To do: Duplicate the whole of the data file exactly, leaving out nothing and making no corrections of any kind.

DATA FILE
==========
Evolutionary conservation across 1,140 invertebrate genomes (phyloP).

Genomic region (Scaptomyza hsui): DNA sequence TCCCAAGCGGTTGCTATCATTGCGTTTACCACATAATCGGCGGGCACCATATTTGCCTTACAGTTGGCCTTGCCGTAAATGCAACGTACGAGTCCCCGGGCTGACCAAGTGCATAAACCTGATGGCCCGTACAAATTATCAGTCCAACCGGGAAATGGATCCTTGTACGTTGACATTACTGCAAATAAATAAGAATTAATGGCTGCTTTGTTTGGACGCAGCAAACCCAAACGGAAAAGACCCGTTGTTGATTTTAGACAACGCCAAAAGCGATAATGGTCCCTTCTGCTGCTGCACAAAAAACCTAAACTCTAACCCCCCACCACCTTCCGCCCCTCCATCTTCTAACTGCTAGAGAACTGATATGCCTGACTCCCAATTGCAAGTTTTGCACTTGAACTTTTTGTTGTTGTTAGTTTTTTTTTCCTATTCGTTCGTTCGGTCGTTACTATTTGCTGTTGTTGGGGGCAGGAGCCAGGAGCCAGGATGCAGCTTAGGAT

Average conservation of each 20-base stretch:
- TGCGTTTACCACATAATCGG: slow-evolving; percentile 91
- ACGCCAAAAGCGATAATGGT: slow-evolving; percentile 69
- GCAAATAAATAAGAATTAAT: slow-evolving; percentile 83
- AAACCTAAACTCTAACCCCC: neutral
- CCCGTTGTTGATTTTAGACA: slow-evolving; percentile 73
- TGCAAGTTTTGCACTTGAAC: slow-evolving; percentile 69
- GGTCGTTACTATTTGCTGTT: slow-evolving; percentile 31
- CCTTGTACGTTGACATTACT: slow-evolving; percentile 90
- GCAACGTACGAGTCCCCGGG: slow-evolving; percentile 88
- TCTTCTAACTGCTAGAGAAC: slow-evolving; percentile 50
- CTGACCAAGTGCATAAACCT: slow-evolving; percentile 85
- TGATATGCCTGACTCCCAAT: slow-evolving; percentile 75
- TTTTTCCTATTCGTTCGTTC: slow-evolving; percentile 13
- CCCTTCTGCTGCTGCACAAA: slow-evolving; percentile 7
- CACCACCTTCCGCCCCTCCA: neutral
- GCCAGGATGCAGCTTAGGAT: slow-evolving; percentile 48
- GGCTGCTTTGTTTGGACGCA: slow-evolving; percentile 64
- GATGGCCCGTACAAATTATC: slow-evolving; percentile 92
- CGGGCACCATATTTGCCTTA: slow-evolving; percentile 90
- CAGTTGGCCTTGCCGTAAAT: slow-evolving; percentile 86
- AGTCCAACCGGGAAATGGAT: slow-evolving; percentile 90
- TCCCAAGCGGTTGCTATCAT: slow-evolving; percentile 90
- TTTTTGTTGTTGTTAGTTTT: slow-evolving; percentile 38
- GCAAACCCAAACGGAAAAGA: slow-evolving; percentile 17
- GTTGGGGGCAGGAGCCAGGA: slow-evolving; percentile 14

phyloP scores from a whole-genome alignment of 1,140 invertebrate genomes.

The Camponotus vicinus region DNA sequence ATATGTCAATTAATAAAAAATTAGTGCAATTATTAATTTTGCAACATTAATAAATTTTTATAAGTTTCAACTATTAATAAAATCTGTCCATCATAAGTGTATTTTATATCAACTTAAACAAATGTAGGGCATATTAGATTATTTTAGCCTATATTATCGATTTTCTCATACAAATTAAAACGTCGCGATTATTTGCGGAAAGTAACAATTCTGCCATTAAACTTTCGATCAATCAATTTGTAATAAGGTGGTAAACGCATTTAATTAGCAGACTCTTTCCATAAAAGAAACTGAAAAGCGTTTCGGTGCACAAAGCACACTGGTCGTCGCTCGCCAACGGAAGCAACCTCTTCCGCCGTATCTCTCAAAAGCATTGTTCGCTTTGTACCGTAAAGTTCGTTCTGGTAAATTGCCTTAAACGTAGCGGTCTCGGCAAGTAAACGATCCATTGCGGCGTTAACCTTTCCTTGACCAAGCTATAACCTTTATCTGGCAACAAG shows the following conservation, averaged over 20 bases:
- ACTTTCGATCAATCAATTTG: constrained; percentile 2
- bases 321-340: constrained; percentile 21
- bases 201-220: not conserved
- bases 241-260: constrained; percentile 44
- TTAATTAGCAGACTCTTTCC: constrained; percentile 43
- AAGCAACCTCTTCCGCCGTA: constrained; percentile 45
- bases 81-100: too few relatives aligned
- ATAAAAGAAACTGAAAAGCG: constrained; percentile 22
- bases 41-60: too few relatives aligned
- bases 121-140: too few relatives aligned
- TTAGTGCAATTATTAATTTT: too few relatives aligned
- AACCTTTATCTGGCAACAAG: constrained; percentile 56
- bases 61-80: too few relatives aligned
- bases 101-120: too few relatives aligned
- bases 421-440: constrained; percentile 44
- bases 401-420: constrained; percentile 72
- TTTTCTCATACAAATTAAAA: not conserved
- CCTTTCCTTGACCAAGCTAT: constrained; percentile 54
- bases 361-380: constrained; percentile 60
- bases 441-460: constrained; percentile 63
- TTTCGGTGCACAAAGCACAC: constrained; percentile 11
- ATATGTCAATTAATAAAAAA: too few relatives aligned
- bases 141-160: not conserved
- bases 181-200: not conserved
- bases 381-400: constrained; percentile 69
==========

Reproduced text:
Evolutionary conservation across 1,140 invertebrate genomes (phyloP).

Genomic region (Scaptomyza hsui): DNA sequence TCCCAAGCGGTTGCTATCATTGCGTTTACCACATAATCGGCGGGCACCATATTTGCCTTACAGTTGGCCTTGCCGTAAATGCAACGTACGAGTCCCCGGGCTGACCAAGTGCATAAACCTGATGGCCCGTACAAATTATCAGTCCAACCGGGAAATGGATCCTTGTACGTTGACATTACTGCAAATAAATAAGAATTAATGGCTGCTTTGTTTGGACGCAGCAAACCCAAACGGAAAAGACCCGTTGTTGATTTTAGACAACGCCAAAAGCGATAATGGTCCCTTCTGCTGCTGCACAAAAAACCTAAACTCTAACCCCCCACCACCTTCCGCCCCTCCATCTTCTAACTGCTAGAGAACTGATATGCCTGACTCCCAATTGCAAGTTTTGCACTTGAACTTTTTGTTGTTGTTAGTTTTTTTTTCCTATTCGTTCGTTCGGTCGTTACTATTTGCTGTTGTTGGGGGCAGGAGCCAGGAGCCAGGATGCAGCTTAGGAT

Average conservation of each 20-base stretch:
- TGCGTTTACCACATAATCGG: slow-evolving; percentile 91
- ACGCCAAAAGCGATAATGGT: slow-evolving; percentile 69
- GCAAATAAATAAGAATTAAT: slow-evolving; percentile 83
- AAACCTAAACTCTAACCCCC: neutral
- CCCGTTGTTGATTTTAGACA: slow-evolving; percentile 73
- TGCAAGTTTTGCACTTGAAC: slow-evolving; percentile 69
- GGTCGTTACTATTTGCTGTT: slow-evolving; percentile 31
- CCTTGTACGTTGACATTACT: slow-evolving; percentile 90
- GCAACGTACGAGTCCCCGGG: slow-evolving; percentile 88
- TCTTCTAACTGCTAGAGAAC: slow-evolving; percentile 50
- CTGACCAAGTGCATAAACCT: slow-evolving; percentile 85
- TGATATGCCTGACTCCCAAT: slow-evolving; percentile 75
- TTTTTCCTATTCGTTCGTTC: slow-evolving; percentile 13
- CCCTTCTGCTGCTGCACAAA: slow-evolving; percentile 7
- CACCACCTTCCGCCCCTCCA: neutral
- GCCAGGATGCAGCTTAGGAT: slow-evolving; percentile 48
- GGCTGCTTTGTTTGGACGCA: slow-evolving; percentile 64
- GATGGCCCGTACAAATTATC: slow-evolving; percentile 92
- CGGGCACCATATTTGCCTTA: slow-evolving; percentile 90
- CAGTTGGCCTTGCCGTAAAT: slow-evolving; percentile 86
- AGTCCAACCGGGAAATGGAT: slow-evolving; percentile 90
- TCCCAAGCGGTTGCTATCAT: slow-evolving; percentile 90
- TTTTTGTTGTTGTTAGTTTT: slow-evolving; percentile 38
- GCAAACCCAAACGGAAAAGA: slow-evolving; percentile 17
- GTTGGGGGCAGGAGCCAGGA: slow-evolving; percentile 14

phyloP scores from a whole-genome alignment of 1,140 invertebrate genomes.

The Camponotus vicinus region DNA sequence ATATGTCAATTAATAAAAAATTAGTGCAATTATTAATTTTGCAACATTAATAAATTTTTATAAGTTTCAACTATTAATAAAATCTGTCCATCATAAGTGTATTTTATATCAACTTAAACAAATGTAGGGCATATTAGATTATTTTAGCCTATATTATCGATTTTCTCATACAAATTAAAACGTCGCGATTATTTGCGGAAAGTAACAATTCTGCCATTAAACTTTCGATCAATCAATTTGTAATAAGGTGGTAAACGCATTTAATTAGCAGACTCTTTCCATAAAAGAAACTGAAAAGCGTTTCGGTGCACAAAGCACACTGGTCGTCGCTCGCCAACGGAAGCAACCTCTTCCGCCGTATCTCTCAAAAGCATTGTTCGCTTTGTACCGTAAAGTTCGTTCTGGTAAATTGCCTTAAACGTAGCGGTCTCGGCAAGTAAACGATCCATTGCGGCGTTAACCTTTCCTTGACCAAGCTATAACCTTTATCTGGCAACAAG shows the following conservation, averaged over 20 bases:
- ACTTTCGATCAATCAATTTG: constrained; percentile 2
- bases 321-340: constrained; percentile 21
- bases 201-220: not conserved
- bases 241-260: constrained; percentile 44
- TTAATTAGCAGACTCTTTCC: constrained; percentile 43
- AAGCAACCTCTTCCGCCGTA: constrained; percentile 45
- bases 81-100: too few relatives aligned
- ATAAAAGAAACTGAAAAGCG: constrained; percentile 22
- bases 41-60: too few relatives aligned
- bases 121-140: too few relatives aligned
- TTAGTGCAATTATTAATTTT: too few relatives aligned
- AACCTTTATCTGGCAACAAG: constrained; percentile 56
- bases 61-80: too few relatives aligned
- bases 101-120: too few relatives aligned
- bases 421-440: constrained; percentile 44
- bases 401-420: constrained; percentile 72
- TTTTCTCATACAAATTAAAA: not conserved
- CCTTTCCTTGACCAAGCTAT: constrained; percentile 54
- bases 361-380: constrained; percentile 60
- bases 441-460: constrained; percentile 63
- TTTCGGTGCACAAAGCACAC: constrained; percentile 11
- ATATGTCAATTAATAAAAAA: too few relatives aligned
- bases 141-160: not conserved
- bases 181-200: not conserved
- bases 381-400: constrained; percentile 69